World Hepatitis Day takes place every year on 28 July, with the aim of bringing the world together under one single theme to raise awareness of viral hepatitis and the impact it has worldwide. The theme for World Hepatitis Day 2018 is “Eliminate Hepatitis”.
Hepatitis B virus and hepatitis C virus are the leading cause of liver cancer in the world, yet more than 80% of those affected with viral hepatitis are unaware of their status.
There are many effective vaccines available for hepatitis B and treatment options available for hepatitis B and C. Eliminating viral hepatitis is highly achievable. According to the World Health Organization’s Global Strategy of Viral Hepatitis, the goal is to do so by 2030.
What is Hepatitis?
Hepatitis is inflammation of the liver, caused by injury or infection. There are several causes of hepatitis, including viruses, bacteria, natural toxins (such as those found in the Amanita phalloides mushroom), industrial toxins, drug (medication) toxicity, and autoimmune diseases.
Types of hepatitis
By far the most well-known, and one of the leading public-health problems worldwide, is viral hepatitis. There are several different types of viruses that cause hepatitis, and they are transmitted through different means. The common hepatitis viruses are designated A, B, C, D, and E. A hepatitis G virus has been identified, but its clinical significance (whether it causes disease by itself, and if so to what extent) is unknown at this time.
Toxic / Drug-induced hepatitis
Drug induced, or toxic hepatitis, is caused by exposure to a substance toxic to the liver, often as a result of medication overdose or a reaction to medication. A common drug component that can cause drug-induced hepatitis is acetaminophen, a pain reliever that is best known as the active ingredient in Tylenol®. For this and many other reasons, it is extremely important to follow your doctor’s instructions, or the manufacturer’s guidelines, when taking any medication, including over-the-counter (OTC) medicines.
Autoimmune hepatitis is caused by the body’s immune system attacking the liver. Approximately 70% of people with autoimmune hepatitis are women. Researchers think there is a genetic predisposition for this condition.
Hepatitis can be acute, meaning it happens suddenly and lasts from several weeks to several months, but full recovery follows. Sometimes, the condition becomes permanent, and the liver is constantly inflamed. This is chronic hepatitis, which can lead to serious consequences such as liver cirrhosis, liver cancer, and premature death.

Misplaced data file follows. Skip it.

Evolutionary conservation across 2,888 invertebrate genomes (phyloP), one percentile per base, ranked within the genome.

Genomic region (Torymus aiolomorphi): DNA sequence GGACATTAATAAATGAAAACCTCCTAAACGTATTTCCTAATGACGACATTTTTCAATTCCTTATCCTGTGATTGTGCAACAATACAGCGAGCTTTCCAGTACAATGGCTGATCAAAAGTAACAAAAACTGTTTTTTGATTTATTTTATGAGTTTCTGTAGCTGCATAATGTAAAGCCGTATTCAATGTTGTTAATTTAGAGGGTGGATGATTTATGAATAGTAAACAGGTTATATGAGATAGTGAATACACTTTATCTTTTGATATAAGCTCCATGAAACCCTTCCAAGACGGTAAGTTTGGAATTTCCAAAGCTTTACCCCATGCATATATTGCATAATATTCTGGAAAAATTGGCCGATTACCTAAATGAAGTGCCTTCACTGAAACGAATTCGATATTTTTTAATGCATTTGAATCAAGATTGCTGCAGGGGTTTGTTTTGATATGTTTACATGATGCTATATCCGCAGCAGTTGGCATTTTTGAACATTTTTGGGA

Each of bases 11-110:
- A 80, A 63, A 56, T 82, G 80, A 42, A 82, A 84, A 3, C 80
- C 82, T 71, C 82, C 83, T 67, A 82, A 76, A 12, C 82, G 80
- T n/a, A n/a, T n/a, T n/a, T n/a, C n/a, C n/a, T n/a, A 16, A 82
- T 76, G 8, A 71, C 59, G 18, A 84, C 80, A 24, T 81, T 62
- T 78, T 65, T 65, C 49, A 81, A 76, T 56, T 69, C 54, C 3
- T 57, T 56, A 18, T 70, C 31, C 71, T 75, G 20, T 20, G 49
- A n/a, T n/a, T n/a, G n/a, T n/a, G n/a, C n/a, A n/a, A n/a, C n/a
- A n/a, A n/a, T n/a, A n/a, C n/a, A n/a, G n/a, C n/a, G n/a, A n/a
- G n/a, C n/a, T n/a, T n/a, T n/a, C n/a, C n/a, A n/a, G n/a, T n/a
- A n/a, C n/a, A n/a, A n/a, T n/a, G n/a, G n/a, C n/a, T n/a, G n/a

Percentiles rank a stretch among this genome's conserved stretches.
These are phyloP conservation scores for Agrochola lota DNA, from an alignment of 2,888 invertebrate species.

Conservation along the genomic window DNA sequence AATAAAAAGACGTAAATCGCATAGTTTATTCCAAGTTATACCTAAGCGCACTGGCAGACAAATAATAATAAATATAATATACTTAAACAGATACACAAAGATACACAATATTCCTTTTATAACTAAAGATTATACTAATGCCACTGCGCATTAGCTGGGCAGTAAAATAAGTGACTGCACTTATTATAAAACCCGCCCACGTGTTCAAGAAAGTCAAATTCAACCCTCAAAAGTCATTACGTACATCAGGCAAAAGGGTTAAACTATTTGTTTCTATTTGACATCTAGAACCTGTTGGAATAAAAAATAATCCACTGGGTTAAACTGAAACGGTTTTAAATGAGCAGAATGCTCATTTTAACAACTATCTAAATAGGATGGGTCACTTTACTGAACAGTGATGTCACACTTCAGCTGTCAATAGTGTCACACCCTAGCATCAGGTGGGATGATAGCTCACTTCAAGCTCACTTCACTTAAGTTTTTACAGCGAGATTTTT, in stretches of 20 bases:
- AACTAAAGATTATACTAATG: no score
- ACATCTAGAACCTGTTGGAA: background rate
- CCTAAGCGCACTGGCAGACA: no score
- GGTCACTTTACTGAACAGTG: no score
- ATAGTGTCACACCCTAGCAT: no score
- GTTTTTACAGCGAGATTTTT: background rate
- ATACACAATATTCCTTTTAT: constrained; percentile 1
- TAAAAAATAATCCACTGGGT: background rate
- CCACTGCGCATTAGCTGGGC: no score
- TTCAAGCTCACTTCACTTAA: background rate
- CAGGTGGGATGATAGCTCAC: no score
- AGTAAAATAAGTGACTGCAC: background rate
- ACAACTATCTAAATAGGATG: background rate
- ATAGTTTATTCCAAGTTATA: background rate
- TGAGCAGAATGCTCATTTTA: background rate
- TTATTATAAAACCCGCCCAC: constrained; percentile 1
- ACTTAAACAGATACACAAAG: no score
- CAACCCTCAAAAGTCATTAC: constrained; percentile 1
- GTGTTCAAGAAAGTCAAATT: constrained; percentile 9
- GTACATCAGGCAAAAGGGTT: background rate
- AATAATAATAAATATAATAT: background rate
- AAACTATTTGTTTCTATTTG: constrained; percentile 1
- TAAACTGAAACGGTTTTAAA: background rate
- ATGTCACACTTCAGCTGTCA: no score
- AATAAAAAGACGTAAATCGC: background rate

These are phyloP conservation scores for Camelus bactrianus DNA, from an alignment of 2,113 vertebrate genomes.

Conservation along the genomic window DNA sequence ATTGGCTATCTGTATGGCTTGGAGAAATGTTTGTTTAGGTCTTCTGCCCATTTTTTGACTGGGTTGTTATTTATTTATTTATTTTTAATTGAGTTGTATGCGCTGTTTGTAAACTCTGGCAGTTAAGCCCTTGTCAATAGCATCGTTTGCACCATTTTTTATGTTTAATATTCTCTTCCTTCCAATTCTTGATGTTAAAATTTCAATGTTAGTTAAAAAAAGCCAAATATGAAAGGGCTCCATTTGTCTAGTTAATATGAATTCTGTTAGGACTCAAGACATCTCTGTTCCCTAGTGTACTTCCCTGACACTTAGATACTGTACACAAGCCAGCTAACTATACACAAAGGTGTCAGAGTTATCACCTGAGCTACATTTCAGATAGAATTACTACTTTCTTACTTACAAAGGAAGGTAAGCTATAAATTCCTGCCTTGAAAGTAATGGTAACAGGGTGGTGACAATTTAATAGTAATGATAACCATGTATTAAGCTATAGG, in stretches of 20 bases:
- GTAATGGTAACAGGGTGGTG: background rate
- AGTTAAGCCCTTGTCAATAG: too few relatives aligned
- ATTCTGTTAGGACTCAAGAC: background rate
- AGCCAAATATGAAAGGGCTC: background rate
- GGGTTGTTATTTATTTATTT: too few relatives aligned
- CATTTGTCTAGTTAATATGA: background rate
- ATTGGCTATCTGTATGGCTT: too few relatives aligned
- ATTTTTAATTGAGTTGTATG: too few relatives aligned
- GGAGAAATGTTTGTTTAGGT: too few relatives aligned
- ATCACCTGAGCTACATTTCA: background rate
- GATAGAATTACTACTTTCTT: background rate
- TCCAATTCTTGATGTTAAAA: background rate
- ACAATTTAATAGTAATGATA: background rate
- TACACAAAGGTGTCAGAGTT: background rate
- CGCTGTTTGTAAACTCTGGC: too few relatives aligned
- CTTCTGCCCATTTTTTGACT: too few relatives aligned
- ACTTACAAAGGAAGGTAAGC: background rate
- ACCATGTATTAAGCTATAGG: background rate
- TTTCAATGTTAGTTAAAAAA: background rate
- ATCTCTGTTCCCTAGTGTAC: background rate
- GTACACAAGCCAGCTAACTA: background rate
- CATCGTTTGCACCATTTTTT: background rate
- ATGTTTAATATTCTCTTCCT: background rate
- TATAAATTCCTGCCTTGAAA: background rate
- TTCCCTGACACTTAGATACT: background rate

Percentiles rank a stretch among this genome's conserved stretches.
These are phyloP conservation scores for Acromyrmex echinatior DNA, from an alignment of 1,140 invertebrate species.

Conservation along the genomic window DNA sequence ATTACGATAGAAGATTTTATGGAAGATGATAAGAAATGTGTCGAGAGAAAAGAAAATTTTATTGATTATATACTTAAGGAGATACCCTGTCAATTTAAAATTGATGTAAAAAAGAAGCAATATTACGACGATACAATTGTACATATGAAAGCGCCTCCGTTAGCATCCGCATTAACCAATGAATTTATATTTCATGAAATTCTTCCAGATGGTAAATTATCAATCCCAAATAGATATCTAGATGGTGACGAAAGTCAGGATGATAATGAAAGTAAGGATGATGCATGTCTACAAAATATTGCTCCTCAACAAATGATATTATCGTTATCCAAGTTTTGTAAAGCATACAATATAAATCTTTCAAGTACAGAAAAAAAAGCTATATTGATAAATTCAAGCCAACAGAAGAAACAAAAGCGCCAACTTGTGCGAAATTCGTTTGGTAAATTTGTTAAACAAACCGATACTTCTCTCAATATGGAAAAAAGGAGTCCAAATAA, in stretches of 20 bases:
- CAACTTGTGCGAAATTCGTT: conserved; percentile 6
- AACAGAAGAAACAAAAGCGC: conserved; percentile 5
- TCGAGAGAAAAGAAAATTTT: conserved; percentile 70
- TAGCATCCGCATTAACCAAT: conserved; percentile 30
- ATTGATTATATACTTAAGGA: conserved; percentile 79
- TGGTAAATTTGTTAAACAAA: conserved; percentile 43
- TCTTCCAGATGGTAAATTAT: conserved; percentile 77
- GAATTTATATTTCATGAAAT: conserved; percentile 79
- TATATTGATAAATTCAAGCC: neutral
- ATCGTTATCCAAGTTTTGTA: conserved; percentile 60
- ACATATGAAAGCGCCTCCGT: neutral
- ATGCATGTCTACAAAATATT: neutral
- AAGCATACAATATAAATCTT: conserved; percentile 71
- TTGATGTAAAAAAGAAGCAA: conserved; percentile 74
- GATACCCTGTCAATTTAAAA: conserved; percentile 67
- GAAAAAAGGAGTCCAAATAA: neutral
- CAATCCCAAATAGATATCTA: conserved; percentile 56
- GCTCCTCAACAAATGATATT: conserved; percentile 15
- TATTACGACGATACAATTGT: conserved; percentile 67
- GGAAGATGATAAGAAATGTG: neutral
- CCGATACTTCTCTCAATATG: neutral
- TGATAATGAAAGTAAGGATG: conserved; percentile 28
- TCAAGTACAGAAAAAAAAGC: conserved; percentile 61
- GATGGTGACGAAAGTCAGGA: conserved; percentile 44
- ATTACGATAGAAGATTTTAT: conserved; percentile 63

What are the symptoms of hepatitis?
Not all cases of hepatitis show symptoms. This is especially true in young children who are infected with the hepatitis A virus, and the majority (~80%) of people infected with the hepatitis C virus. When symptoms do exist, they include:
- Muscle aches
- Nausea and vomiting
- Dark urine
- Abdominal cramps or discomfort
- Jaundice (yellow skin and whites of the eyes)
Symptoms range from mild to severe. Mild symptoms can be mistaken for other illnesses, such as the flu. If you have reason to suspect hepatitis, talk to your doctor and get tested.
How is hepatitis transmitted?
The mode of transmission depends on the type of hepatitis:
- Autoimmune and drug-induced hepatitis are not contagious.
- Viral hepatitis A and E can be transmitted through contaminated food and water, and in unsanitary conditions.
- Hepatitis B and C viruses are transmitted through blood and other bodily fluids.
- The hepatitis D virus is transmitted through blood, but requires the presence of hepatitis B in the non-infected person to cause an infection.
How can I protect myself against hepatitis?
The easiest way to protect yourself is to practice good hygiene and take care of your body:
- Wash your hands frequently, especially after using the restroom or before handling food.
- Avoid excessive alcohol drinking (alcohol can cause toxic hepatitis)
- Always follow dosage guidelines when taking any medications, prescription, or OTC.
- Avoid illegal drugs, especially the injectable type. Needles and other shared drug paraphernalia can have contaminated bodily fluids on them.
- Practice safe sex – multiple sex partners increase your risk of exposure. Use latex condoms if you have multiple partners.
- Do not share personal items that may have bodily fluids on them (razors, toothbrushes, etc.)
- Get vaccinated – vaccines are available against Hepatitis A and B. And because hepatitis D infection cannot occur without hepatitis B, a hepatitis B vaccine will protect you against both B and D types.
- Pregnant women who are infected should talk to their doctors about reducing the risk of transmission to their baby.
- Healthcare workers should always practice universal precautions.